Mélenchon waves to supporters after his speech in Lille, northern France. Photography: Michel Pinler/AP

Marine Dhap, 32, a freelance marketing agent in Lille, said she had voted for Mélenchon before but it was the first time she had seen him. “He is in third place and this week will be decisive. It is positive that he is not very far in the polls so he has every chance of being in the second round. His vision is the best of the left and I like his program which is for a more humane system including a greater sharing of wealth. He also has very good social and green ideas.

Oliver Genty, 62, a former SNCF train driver from the Lille outskirts, said he supported Mélenchon in several elections. “I think he is the only one who is for workers and more for ordinary people than Macron who comes from the world of finance,” he said. “I think he could end up in the second round.” Genty said he regretted there were “too many left-leaning parties” splitting the vote. “I would have preferred him to make an alliance with the Socialists and the Communist Party.” Genty said that in the event of a Le Pen vs. Macron runoff, he would vote for Macron. “I will feel compelled to vote against the far right.”

Fabienne Courmont, 60, a cleaner, said she would struggle to vote for Macron. “I will not vote for Marine Le Pen but the idea that she could win scares me. If I vote, it won’t be for Macron, it will be against her.

Antonio Messana, 51, archivist, Christelle Goffard, 49, sociologist and Julie Vanhoye, 44, unemployed, had traveled from Dunkirk, an hour’s drive away, to see the charismatic leader of the radical left, known for his fiery eloquence.

“I am already convinced by his ideas. He is the only one who gives us hope; he is smart and positive, not like the other candidates. I hope he makes it to the second round. Optimistic,” Messina said.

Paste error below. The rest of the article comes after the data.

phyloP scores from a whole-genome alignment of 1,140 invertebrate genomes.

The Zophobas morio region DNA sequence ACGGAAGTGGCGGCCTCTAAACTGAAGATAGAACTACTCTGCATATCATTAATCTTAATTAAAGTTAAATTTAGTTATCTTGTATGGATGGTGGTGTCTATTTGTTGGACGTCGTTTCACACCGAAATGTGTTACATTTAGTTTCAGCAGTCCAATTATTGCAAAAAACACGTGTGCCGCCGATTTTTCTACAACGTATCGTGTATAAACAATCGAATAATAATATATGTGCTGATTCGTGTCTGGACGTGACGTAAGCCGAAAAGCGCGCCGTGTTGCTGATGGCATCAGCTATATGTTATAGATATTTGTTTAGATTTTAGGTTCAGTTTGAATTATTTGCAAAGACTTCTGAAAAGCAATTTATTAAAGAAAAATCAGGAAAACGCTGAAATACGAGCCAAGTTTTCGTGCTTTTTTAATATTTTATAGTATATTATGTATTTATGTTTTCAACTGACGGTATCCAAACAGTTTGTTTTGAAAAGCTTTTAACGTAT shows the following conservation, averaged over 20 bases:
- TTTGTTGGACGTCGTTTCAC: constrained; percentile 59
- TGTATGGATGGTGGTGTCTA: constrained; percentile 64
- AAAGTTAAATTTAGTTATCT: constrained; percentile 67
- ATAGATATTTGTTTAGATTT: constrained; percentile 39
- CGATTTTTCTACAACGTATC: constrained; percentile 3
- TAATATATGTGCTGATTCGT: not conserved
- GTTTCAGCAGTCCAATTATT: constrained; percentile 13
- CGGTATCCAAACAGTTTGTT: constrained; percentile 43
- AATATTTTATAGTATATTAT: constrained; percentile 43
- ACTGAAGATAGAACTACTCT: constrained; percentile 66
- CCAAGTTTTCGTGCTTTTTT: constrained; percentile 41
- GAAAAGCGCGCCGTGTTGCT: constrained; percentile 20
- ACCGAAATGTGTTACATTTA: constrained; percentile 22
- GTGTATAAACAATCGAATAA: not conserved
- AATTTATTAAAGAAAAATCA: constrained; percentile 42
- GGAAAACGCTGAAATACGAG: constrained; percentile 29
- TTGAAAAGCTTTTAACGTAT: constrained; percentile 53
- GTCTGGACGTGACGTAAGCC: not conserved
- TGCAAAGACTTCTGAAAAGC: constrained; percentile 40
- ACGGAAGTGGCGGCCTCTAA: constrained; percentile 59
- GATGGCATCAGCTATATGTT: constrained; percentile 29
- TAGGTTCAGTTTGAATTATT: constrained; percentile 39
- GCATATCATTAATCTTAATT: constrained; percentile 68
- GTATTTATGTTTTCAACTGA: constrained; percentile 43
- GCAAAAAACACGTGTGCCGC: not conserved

“I am drawn to his social and ecological ideas, in particular that there should be a fairer sharing of wealth,” Goffard added. “I would like him to talk about women’s equality.”

Vanhoye says she is not yet convinced and hesitates between the communist candidate, Fabien Roussel, or Mélenchon. “I came to listen,” she said.

Jean-Marc, 65, a teacher, said he had previously been a Socialist Party voter but saw no point in voting for a candidate with no luck. “I will vote for him in the first round in the hope that he passes and that we have a real left-right debate in the second. But if Mélenchon reaches the second round, he will have to soften his (radical) positioning to seduce others on the left.

Marthe Bouganim, 27, who works for a human rights association in Lille, came with three girlfriends. “I voted for Mélenchon in 2017 and I feel like there is more team behind him this time. It’s not such a one-man show; he is surrounded by interesting people.

Mélenchon has been campaigning since the fall of 2020, longer than any other presidential candidate, so perhaps it was fatigue that made his speech less incendiary and incendiary than supporters expected. The meeting ended with an interpretation of the Marseillaise.

Manon Aubry, a Mélenchon activist and co-chair of the left-wing parliamentary group in the European Parliament, said Mélenchon was now within the “margin of error” in opinion polls, meaning he had a real chance of winning. advance to the second round. She said the challenge was to mobilize voters in working-class neighborhoods where support for Mélenchon was strong. “Our goal is to show that going to vote can make a difference,” she said.

Mona Rose, 24, a student at Sciences Po in Lille, added: “The majority of young people I know will vote for Mélenchon or not vote at all. She said the idea of ​​another Le Pen runoff against Macron made her “very angry”.

“The more I hear about Mélenchon’s program, the more I feel it strongly. If everyone here convinces a few people around them, he might pass. I will try to do it until Sunday.